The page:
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Morsi ousts much of the Egyptian Military Leadership, Gay Marriage may come to Vietnam, Scotland may wish to stay in the Union

August 13, 2012

April 14 2012, The Economist, ‘The Scottish Play’ – Caution again Scottish independence – warnings of its reliance on oil, finance and currency choice – they may be well advised to stay in the union, as Scotland does particularly well out of it through the tax and education systems, not to mention that it is largely the poorest part of Britain. The Euro debacle does not help, and also provides a warning against one currency between multiple nations, if Scotland were to keep the Pound.

August 11, 2012 ‘Hanoi ponders easing rules on same-sex unions’ Helen Clark, SMH – Vietnam’s Justice Minister is considering legalising same-sex marriage, the first Asian state to do so, as part of the country’s marriage law overhaul beginning in 2011. It marks a long way coming from a society where homosexuality has often been seen as a a social evil; unthinkable 15 years ago.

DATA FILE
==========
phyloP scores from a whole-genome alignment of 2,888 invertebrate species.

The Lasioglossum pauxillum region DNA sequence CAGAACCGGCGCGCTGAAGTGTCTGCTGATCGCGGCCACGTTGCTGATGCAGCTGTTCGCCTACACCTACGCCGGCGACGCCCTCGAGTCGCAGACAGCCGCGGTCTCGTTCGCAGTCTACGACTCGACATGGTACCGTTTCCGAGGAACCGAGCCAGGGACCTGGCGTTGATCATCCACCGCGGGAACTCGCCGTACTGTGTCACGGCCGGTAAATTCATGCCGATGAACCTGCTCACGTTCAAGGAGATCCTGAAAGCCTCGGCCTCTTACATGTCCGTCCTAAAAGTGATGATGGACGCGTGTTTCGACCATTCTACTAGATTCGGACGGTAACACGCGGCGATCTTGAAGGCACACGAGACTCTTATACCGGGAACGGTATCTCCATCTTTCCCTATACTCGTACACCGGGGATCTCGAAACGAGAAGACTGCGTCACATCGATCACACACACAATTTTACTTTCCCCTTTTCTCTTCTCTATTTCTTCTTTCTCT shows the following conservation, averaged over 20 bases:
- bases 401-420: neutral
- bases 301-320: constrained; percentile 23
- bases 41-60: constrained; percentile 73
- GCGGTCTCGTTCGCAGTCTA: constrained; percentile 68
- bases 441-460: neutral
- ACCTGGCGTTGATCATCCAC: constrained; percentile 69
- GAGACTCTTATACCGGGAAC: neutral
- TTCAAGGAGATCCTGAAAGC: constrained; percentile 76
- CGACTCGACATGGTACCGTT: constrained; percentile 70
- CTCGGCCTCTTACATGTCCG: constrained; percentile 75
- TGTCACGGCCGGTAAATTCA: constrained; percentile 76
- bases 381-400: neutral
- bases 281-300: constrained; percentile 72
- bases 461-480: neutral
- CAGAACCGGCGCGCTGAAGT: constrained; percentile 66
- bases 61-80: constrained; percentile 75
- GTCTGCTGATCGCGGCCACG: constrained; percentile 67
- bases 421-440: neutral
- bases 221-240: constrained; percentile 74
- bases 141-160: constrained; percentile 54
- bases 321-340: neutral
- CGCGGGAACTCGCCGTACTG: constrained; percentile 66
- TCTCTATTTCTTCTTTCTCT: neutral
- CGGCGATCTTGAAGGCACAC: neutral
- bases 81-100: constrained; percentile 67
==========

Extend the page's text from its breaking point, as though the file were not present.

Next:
August 12, 2012, Kareem Fahim, ‘In Upheaval for Egypt, Morsi Forces Out Military Chiefs’, NYT  – Egypt’s president Mohamed Morsi forced the retirement of several of the most powerful army figures, including his defence minister, the army chief of staff and several generals. He also nullified a constitutional declaration binding his powers, now apparently possessing significant legislative and executive powers, allowing him have a greatly expanded role in drafting the constitution. While the army was no doubt weakened politically from the recent conflict in northern Sinai, in which 16 soldiers died, the resignation of Field Marshal Tantawi, the defence minister, long an ally of Mubarak, was particularly shocking. There is speculation concerning if Morsi truly broke with the military, or older officers agreed to step down in lieu of younger officers to come to the fore. While Morsi and the Supreme Constitutional Court are naturally opposed, as the latter have been instrumental in bolstering the military’s legal power, it appears that Morsi is convincingly disposing of the SCAF’s (Supreme Council of Armed Forces) authority and legacy. However, his increased power, particularly given the long-standing unease with the Muslim Brotherhood in Egypt, does give pause for thought – it will remain to be seen whether he truly intends to devolve power to Parliament. It is also of note that the US was not informed of Morsi’s decision – perhaps a break with the old US-Egypt alliance.

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